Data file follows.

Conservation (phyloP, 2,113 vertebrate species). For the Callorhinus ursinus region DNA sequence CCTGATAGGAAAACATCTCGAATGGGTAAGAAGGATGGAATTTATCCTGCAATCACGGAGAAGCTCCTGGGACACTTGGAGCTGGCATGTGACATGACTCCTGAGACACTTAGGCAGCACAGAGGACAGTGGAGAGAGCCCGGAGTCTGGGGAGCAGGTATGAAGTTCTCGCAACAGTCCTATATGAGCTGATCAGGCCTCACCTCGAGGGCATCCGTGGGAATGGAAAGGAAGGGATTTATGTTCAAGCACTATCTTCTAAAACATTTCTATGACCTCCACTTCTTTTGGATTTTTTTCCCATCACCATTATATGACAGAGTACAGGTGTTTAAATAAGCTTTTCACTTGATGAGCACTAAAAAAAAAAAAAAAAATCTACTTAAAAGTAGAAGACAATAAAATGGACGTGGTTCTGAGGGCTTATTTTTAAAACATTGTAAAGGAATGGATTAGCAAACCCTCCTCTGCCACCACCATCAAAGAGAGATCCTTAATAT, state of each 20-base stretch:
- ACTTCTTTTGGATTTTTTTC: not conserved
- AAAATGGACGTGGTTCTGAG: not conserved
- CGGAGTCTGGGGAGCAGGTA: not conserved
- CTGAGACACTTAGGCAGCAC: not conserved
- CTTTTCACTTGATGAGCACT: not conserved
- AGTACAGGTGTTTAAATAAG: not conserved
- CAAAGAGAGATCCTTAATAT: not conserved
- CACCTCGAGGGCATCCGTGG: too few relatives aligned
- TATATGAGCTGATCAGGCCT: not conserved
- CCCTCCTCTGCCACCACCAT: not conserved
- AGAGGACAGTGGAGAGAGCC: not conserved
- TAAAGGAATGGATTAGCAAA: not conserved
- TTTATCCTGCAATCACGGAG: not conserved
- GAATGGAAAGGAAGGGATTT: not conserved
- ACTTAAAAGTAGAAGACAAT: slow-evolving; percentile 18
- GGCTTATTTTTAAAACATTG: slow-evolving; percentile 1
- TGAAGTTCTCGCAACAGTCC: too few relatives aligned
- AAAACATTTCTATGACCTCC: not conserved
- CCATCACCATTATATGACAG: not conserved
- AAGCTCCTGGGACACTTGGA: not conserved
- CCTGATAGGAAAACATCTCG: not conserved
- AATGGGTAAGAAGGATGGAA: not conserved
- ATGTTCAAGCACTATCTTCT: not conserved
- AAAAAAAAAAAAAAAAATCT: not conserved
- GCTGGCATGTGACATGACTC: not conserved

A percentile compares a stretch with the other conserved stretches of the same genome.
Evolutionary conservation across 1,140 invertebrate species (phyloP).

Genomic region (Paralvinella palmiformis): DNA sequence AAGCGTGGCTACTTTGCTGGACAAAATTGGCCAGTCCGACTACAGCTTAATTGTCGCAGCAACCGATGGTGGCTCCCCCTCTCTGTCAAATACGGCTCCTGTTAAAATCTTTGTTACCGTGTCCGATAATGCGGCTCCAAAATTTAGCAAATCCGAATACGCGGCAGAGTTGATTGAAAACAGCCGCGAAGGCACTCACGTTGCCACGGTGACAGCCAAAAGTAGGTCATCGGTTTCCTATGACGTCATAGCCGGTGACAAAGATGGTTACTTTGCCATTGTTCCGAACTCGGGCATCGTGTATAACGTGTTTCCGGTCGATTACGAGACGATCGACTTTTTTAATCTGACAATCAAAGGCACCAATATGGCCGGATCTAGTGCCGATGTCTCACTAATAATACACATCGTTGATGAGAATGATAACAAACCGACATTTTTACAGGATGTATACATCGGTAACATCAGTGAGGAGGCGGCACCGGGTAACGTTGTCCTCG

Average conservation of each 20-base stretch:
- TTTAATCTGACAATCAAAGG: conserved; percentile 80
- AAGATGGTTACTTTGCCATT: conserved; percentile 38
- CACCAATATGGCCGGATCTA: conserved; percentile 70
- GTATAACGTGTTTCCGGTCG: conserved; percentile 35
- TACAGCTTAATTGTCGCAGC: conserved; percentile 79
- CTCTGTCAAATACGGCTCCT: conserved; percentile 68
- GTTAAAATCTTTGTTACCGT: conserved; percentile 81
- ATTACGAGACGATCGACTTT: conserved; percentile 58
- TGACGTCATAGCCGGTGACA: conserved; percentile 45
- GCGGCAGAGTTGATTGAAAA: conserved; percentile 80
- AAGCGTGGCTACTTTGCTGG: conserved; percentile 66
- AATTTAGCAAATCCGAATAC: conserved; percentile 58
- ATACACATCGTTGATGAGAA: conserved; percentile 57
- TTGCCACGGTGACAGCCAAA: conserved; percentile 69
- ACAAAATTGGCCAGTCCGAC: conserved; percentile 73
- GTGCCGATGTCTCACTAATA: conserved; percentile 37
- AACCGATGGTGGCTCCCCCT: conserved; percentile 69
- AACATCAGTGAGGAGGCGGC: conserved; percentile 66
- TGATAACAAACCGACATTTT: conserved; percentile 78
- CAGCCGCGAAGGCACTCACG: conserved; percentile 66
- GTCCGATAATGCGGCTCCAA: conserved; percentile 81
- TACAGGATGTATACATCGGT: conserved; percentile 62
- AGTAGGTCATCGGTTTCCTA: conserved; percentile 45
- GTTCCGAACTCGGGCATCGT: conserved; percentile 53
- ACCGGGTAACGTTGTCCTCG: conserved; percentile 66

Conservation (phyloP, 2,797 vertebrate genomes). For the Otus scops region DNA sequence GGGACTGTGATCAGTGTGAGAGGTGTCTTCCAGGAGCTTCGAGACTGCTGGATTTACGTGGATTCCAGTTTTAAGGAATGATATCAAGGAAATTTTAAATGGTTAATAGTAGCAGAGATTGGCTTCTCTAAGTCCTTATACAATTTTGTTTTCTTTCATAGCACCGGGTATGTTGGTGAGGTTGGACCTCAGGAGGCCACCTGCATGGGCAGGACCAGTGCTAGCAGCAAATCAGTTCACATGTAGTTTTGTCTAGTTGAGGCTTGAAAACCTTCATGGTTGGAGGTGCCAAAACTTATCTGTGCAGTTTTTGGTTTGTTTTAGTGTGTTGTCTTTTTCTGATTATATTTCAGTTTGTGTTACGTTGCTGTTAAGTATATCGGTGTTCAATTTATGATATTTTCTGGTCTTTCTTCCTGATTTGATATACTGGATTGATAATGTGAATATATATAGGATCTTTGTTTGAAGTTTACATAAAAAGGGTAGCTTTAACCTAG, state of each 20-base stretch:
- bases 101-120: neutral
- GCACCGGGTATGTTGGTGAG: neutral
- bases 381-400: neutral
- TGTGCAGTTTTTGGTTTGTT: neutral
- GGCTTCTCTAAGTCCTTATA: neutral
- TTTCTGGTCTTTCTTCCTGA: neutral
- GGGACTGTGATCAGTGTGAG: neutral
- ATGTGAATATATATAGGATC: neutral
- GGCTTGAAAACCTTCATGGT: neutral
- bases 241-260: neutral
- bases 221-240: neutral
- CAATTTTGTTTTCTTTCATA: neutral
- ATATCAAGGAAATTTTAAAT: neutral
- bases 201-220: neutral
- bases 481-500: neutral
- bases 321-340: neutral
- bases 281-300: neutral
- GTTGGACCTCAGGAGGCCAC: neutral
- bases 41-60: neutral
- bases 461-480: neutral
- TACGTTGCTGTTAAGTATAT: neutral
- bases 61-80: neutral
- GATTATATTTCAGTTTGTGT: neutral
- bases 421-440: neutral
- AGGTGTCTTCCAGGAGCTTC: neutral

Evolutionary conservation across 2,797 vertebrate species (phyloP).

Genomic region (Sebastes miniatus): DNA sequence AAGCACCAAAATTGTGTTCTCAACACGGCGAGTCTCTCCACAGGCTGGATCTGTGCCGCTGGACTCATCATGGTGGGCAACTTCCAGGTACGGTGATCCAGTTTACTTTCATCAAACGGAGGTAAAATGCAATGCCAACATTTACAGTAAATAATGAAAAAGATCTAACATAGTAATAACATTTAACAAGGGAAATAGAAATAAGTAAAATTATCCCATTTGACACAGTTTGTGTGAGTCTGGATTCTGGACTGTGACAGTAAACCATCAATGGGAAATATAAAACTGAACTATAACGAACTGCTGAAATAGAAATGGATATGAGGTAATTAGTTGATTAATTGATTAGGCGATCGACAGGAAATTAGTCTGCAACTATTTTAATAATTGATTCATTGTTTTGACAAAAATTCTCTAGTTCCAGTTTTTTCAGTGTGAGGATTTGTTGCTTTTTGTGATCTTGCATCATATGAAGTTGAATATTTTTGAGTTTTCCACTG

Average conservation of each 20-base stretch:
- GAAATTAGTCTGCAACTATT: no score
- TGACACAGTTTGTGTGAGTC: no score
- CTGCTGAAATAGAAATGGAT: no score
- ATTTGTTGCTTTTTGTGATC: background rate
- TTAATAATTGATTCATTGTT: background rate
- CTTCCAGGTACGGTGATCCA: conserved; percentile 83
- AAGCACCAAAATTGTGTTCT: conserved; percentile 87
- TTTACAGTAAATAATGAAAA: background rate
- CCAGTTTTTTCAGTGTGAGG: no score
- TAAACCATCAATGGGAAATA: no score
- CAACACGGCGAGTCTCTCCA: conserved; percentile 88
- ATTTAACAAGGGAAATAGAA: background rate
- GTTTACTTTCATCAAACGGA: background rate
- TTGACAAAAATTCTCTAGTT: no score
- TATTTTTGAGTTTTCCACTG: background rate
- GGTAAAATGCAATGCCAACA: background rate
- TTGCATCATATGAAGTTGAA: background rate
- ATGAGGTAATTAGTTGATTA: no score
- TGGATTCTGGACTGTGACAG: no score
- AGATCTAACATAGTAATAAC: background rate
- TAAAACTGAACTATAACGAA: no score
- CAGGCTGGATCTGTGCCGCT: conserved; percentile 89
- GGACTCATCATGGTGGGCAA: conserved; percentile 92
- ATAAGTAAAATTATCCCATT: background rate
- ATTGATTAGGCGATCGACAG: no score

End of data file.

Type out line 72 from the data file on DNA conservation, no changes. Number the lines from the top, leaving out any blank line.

- bases 321-340: neutral